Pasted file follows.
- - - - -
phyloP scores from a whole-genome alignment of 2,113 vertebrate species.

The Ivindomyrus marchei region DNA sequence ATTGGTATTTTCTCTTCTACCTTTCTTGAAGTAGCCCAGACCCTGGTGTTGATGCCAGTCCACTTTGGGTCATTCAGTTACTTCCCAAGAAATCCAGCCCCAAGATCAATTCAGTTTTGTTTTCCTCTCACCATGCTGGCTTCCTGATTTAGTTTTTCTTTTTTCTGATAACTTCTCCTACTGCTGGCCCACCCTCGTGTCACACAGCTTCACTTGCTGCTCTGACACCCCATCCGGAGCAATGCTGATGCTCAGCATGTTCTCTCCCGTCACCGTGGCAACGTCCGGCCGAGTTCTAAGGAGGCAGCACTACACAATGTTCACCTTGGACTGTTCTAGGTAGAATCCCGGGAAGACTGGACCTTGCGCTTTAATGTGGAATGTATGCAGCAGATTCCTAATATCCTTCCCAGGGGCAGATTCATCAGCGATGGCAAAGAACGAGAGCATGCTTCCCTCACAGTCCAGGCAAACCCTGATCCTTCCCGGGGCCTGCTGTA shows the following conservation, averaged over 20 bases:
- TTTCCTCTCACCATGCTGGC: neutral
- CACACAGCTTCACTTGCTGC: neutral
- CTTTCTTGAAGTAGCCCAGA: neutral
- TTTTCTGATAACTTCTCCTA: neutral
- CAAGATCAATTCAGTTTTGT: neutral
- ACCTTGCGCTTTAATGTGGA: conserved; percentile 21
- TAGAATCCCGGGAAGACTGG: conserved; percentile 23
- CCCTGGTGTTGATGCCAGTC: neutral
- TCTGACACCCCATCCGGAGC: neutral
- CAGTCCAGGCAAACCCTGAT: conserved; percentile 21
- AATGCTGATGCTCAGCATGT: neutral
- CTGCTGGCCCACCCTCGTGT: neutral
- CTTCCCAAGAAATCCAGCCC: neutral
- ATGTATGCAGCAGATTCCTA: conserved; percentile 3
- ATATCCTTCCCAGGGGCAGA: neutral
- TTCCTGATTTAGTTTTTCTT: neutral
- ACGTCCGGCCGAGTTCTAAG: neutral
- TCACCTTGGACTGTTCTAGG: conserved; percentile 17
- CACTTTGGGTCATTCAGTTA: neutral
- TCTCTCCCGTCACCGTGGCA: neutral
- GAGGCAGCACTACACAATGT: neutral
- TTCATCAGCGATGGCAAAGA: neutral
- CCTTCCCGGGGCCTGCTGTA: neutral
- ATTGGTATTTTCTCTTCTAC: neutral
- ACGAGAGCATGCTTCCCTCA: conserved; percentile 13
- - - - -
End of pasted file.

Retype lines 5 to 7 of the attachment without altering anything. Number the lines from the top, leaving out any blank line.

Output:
- CTTTCTTGAAGTAGCCCAGA: neutral
- TTTTCTGATAACTTCTCCTA: neutral
- CAAGATCAATTCAGTTTTGT: neutral